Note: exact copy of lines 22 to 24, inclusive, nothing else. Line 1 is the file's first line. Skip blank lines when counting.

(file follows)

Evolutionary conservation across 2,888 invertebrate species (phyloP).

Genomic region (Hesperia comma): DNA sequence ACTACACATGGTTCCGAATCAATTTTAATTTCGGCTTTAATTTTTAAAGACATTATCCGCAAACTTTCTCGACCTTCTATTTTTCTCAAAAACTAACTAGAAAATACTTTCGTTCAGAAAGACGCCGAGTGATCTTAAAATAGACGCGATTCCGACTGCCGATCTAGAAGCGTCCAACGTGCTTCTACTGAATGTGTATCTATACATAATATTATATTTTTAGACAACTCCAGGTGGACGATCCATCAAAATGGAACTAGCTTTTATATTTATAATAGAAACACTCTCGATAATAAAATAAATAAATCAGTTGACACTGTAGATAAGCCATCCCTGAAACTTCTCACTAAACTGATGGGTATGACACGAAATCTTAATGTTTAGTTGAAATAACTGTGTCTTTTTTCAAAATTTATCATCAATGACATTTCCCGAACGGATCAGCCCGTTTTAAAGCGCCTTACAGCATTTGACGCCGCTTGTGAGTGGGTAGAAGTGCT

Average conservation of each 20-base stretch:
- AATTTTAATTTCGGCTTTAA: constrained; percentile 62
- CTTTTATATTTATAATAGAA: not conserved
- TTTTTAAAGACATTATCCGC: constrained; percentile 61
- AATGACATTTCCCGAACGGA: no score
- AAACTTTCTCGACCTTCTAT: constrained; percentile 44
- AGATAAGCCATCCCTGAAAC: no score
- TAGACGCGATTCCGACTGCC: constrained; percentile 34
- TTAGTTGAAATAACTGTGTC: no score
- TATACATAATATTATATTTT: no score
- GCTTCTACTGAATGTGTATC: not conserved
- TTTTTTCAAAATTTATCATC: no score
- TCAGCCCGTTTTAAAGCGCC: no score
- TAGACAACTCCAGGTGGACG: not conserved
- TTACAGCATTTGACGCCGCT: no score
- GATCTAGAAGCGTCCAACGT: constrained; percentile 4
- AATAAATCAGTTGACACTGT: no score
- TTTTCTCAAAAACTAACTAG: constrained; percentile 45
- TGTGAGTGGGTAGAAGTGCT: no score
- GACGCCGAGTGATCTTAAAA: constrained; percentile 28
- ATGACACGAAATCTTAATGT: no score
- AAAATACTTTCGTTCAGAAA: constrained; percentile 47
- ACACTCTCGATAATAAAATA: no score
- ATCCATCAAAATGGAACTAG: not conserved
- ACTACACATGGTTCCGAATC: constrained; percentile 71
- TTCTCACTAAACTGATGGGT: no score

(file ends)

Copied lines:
- GACGCCGAGTGATCTTAAAA: constrained; percentile 28
- ATGACACGAAATCTTAATGT: no score
- AAAATACTTTCGTTCAGAAA: constrained; percentile 47